Reese
May 08, 2013 rated it really liked it
Revised: 4/21/2015

Readers of Nathan Englander's For the Relief of Unbearable Urges may find that some/most of the stories are linked by the role that luck plays in our lives and by our amazing uses of creative powers to handle what feels "unbearable" and by the lengths to which we may go to stop being or feeling victimized. However, mortification (whether hidden or in plain view) is, I maintain, what makes all of the stories in the collection a gathering of distant cousins, if not close relative
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Stuart
Aug 05, 2010 rated it really liked it
The stories here aren't character driven as much as they are idea driven. Some of the ideas are brilliant. The setting is always deeply Jewish, but I think those who don't have an understanding of Orthodox Jewish culture can still strongly identify with the lives of the people portrayed. Englander owes a deep debt to Bernard Malamud in a good way. He may well be his worthy successor.

These stories often begin with a bang. Englander doesn't waste time on setting. Some of these stories had me smil
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Judy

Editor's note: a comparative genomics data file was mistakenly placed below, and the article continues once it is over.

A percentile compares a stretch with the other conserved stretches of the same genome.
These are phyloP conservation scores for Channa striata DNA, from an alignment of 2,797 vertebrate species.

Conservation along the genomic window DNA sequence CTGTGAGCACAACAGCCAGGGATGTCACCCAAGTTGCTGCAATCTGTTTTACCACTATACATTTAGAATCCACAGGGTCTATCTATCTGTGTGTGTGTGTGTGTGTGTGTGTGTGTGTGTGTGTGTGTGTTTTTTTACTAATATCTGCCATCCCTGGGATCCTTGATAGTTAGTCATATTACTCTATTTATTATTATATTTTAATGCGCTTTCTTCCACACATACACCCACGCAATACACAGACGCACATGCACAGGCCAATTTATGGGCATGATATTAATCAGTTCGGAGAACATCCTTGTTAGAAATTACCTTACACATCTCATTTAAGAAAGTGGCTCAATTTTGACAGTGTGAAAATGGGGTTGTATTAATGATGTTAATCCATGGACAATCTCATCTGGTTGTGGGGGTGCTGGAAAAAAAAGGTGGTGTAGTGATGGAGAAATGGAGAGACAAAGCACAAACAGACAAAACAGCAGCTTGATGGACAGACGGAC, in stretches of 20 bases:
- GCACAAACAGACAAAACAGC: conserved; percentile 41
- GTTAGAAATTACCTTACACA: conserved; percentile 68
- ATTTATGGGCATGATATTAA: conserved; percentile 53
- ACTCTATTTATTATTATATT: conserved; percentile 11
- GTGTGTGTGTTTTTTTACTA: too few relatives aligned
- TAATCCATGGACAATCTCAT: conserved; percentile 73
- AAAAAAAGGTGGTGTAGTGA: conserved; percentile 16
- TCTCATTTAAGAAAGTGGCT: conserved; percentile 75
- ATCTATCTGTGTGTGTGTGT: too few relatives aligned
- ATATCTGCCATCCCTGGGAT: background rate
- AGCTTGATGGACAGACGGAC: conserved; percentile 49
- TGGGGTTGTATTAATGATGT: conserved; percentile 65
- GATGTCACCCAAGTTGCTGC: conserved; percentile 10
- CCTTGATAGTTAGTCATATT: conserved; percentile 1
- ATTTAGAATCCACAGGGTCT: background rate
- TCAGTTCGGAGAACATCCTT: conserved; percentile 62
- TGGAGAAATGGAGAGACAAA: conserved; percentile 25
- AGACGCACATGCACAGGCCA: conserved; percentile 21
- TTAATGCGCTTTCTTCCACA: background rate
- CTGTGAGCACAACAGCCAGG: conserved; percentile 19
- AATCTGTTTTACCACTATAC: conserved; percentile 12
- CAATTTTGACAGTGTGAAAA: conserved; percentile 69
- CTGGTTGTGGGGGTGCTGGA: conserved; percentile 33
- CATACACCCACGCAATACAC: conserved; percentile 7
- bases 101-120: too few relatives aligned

A great collection of short stories revolving around aspects of Jewish life. Each main character and each story offers a different perspective. The reader gets the opportunity to see through the eyes of a rabbi, young people, elderly people, the suffering and the crazy. I loved the variety this book offered, the different settings, different walks of life and most of all the humor. This is my first book by Nathan Englander and will not be my last!

4.5 stars
adam
Sep 12, 2007 rated it really liked it
OK I'll say it: you've GOT to read this. But let me qualify that by mentioning that you might not get it if you're not (sigh) Jewish. I think it was Will Smith who said, "Take it from me, gentiles just don't understand." In spite of the Semitic tag, Nathan Englander is as good a young writer as any I can think of. I hope his debut novel which just came out is as good as this. Tremendous short fiction.
Diane S ☔
Jul 09, 2013 rated it liked it
Shelves: roadrallyteamb
There is no question that this author can write. Maybe I was a bit handicapped because I know and understand even less about the orthodox Jews. The first two stories were a bit dark but humorous at the same time, as if the author knows you can only have so much darkness before light. The rest of the books and the stories were a little easier, I particularly liked the story, "The Wig".
James
May 28, 2014 rated it really liked it
Shelves: short-stories
Another splendid collection of Short stories, reading these is like taking a heavenly bath in great writing.
Laura